Network Rail pledges £45bn strategic spend with focus on climate adaptation

Network Rail aims to improve day-to-day railway performance by building climate resiliency.

The transport body, an arms-length faction of the UK Government, has announced today (3 April) that it will allocate approximately £2.8bn from the funding pool towards activities and technological advancements aimed at enhancing resilience to extreme weather conditions and climate change impacts over the next five years.

Network Rail is funded in five-year chunks, called control periods, with the current period, CP7 running from 1 April 2024 to 31 March 2029.

During CP7, the firm’s revenue will be sourced from various channels, including £29.8bn in grants from the governments of England & Wales and Scotland, £13.8bn from track access charges paid by train operators and £1.7bn from commercial income.

Network Rail’s chief executive Andrew Haines said: “Climate change is the biggest challenge our railway faces. The extreme weather of the past year that has seen an unprecedented 14 named storms, has taken its toll on our railway – with experts predicting more of the same to come.

“We are responding to that challenge with a huge investment in making our railway more resilient and better performing for rail users during such events. We can never completely ‘weatherproof’ our railway, but we can be better prepared.”

Resilience and recovery

As part of its rail improvement plan, Network Rail will increase investment in maintaining drains, cuttings and embankments to make them more resilient to weather. It will also recruit almost 400 extra drainage engineers to handle increased rainfall.

Moreover, hundreds of key operational staff will undergo training in Network Rail’s new ‘weather academy’ to interpret forecasts and make better operation decisions during storms.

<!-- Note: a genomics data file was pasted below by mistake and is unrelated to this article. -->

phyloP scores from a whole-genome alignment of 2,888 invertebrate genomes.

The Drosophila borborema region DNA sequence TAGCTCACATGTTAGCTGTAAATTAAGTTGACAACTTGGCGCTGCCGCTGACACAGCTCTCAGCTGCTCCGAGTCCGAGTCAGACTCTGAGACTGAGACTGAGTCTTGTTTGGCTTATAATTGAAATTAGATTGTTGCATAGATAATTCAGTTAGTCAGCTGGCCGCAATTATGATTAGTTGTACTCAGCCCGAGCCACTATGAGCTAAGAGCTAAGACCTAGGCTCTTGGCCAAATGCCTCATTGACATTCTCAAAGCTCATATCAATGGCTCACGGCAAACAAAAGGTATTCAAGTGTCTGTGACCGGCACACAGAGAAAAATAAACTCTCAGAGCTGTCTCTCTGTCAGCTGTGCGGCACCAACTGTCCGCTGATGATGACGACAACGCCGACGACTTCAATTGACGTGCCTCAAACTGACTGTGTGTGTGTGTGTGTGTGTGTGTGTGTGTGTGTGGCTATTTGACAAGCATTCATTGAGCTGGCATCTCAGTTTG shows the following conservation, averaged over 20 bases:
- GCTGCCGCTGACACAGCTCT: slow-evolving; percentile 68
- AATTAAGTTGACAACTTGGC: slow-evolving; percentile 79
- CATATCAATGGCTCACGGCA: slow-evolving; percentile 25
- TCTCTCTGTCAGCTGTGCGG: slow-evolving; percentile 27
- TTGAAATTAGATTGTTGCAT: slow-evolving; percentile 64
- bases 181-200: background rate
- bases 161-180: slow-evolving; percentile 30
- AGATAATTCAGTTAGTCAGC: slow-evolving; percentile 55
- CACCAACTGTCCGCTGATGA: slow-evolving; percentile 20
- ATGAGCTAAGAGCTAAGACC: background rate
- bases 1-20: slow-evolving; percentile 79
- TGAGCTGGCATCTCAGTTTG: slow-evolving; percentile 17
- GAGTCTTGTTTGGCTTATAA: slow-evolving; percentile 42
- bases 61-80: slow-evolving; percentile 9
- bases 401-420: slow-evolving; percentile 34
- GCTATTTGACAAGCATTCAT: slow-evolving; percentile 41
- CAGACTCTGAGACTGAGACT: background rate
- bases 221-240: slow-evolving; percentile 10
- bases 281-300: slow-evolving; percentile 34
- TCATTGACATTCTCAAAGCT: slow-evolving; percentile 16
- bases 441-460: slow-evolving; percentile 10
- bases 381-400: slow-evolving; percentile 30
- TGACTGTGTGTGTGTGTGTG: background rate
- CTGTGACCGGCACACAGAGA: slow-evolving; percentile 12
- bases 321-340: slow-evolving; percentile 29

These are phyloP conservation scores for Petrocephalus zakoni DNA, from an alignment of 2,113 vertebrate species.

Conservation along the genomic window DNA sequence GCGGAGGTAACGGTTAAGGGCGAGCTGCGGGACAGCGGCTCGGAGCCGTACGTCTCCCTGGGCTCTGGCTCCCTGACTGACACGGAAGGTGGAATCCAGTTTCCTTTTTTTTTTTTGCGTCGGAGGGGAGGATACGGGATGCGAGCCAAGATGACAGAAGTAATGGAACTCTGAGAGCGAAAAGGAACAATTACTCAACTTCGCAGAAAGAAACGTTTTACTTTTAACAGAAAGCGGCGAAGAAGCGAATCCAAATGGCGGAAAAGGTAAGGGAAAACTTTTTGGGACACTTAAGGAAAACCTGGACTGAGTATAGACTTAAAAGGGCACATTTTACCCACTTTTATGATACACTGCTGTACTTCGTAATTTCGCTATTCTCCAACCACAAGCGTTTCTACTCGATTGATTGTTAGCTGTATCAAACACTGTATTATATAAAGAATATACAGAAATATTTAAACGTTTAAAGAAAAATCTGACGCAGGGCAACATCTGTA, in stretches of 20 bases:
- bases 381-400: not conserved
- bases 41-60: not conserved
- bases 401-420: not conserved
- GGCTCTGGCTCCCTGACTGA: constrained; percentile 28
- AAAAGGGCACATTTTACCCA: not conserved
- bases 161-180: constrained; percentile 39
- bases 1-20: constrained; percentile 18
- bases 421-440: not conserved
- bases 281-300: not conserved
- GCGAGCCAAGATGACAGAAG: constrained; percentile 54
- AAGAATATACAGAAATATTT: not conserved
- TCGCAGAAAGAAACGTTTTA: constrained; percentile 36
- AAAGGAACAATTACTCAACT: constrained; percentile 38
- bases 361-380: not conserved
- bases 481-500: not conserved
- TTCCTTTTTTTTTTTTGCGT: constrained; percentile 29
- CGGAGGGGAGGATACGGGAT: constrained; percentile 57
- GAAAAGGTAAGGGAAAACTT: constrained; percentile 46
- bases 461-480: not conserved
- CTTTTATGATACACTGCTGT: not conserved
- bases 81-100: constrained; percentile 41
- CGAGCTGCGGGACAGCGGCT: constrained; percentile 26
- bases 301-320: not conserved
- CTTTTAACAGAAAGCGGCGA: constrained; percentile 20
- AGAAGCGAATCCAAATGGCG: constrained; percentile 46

Additionally, more than 600,000 meters of drains will be built or rebuilt to handle heavier rainfall and reduce flooding.

Network Rail will also install more ‘smart’ movement sensors to detect changes in cuttings and embankments, CCTV at high-risk flooding sites and new technology to predict windspeeds and real-time rainfall forecasting to manage train services better.

Besides climate resilience, Network Rail aims to improve day-to-day railway performance by reducing external factors’ impact, infrastructure failures, enhancing workforce capability, optimising timetables and expediting incident recovery processes.

Rail Minister Huw Merriman said: “Our railways are at the heart of many people’s daily lives and getting us to where we need to be.

“That’s why the network must be fit for the future, with the resilience to handle extreme weather while offering the reliability and level of service our passengers deserve. I am confident the plan set out by Network Rail today will help keep our railways on track for the coming years.”

A recent survey of more than 2,000 adults found that most believe those reliant on public transport are getting a bad deal out of the existing transport system in the UK, due to issues such as high fares and unreliable services.

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